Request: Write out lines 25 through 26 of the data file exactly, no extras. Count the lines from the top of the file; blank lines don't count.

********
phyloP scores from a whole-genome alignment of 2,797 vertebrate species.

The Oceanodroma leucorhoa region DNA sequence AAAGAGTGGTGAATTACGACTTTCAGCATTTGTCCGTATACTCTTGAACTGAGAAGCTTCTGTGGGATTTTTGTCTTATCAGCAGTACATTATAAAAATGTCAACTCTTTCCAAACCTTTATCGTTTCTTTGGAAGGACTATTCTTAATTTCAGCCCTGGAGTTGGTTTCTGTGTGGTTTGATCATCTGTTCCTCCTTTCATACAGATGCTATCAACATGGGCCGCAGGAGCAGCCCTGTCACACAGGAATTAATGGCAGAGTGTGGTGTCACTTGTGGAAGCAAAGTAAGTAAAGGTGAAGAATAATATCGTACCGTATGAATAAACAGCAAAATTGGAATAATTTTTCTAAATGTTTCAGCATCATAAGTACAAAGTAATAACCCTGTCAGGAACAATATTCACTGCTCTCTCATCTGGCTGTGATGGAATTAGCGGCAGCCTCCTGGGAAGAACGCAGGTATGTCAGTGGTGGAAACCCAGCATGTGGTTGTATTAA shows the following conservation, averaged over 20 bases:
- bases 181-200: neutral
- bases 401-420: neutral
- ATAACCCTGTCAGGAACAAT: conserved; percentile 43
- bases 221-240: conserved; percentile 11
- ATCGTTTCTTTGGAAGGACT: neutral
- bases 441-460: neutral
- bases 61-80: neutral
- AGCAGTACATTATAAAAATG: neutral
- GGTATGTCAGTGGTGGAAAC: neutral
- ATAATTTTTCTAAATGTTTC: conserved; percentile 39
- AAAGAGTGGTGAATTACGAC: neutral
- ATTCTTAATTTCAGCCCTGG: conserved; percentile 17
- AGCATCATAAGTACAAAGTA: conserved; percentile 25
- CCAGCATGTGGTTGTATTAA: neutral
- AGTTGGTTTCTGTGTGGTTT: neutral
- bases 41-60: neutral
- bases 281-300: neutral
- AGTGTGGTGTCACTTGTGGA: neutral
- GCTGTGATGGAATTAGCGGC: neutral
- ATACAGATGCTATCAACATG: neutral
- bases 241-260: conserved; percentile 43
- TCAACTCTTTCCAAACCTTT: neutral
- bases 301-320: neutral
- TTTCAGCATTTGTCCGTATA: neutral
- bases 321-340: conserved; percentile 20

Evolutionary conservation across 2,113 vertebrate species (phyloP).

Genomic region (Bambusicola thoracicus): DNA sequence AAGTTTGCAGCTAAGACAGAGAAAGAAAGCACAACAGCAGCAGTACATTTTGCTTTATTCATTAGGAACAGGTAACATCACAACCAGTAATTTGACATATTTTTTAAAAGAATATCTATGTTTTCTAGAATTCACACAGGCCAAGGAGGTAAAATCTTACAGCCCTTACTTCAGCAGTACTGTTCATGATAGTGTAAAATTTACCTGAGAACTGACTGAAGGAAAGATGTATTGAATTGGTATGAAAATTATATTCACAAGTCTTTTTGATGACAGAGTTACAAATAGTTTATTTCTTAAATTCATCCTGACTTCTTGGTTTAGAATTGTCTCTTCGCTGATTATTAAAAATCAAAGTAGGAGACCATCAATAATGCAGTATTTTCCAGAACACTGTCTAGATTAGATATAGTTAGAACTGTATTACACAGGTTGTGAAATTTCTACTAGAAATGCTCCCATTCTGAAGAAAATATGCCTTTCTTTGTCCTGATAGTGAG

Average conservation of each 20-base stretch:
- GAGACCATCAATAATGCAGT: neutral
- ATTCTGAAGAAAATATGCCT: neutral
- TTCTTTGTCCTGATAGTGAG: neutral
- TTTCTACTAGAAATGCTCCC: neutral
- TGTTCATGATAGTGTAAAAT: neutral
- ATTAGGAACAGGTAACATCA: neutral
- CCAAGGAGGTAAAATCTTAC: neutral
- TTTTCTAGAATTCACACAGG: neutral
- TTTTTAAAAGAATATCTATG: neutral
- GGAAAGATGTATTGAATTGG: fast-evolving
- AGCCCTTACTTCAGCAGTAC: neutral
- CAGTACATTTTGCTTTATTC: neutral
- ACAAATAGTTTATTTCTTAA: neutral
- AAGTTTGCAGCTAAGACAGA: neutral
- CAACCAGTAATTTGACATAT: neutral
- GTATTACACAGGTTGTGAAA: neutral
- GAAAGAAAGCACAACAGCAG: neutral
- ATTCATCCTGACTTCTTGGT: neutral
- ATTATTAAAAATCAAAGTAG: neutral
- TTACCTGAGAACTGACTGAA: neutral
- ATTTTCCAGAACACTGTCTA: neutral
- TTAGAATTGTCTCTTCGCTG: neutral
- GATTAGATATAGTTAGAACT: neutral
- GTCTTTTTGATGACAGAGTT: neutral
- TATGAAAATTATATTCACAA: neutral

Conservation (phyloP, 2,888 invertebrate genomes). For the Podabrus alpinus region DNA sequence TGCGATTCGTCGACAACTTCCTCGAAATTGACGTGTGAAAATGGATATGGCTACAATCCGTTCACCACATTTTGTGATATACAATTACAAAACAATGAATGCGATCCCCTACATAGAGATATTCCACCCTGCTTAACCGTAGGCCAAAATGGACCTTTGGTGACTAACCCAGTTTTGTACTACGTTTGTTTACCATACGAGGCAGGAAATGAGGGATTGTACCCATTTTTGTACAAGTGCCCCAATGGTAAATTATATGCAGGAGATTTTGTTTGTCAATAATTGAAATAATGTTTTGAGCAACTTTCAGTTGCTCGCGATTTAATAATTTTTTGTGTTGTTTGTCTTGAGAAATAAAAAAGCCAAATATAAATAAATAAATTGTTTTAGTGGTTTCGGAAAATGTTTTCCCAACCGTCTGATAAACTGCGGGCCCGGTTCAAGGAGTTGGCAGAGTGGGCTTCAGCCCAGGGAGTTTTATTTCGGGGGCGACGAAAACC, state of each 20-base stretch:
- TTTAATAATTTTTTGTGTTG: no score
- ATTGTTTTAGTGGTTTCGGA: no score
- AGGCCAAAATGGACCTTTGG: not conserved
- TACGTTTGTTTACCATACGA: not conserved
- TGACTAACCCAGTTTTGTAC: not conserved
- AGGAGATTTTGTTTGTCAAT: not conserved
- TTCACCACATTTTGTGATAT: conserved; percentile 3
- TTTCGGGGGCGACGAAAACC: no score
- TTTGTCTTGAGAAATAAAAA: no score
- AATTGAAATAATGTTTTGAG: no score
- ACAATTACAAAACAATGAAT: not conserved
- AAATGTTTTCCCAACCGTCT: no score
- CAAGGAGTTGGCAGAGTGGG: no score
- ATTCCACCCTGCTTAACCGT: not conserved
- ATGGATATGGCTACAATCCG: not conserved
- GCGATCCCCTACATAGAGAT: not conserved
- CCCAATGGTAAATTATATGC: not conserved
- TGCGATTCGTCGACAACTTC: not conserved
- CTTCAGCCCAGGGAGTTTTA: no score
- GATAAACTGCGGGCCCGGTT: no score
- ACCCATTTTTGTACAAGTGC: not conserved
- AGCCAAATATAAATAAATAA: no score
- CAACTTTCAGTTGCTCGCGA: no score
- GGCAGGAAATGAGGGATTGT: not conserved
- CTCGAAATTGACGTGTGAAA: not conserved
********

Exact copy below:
- bases 301-320: neutral
- TTTCAGCATTTGTCCGTATA: neutral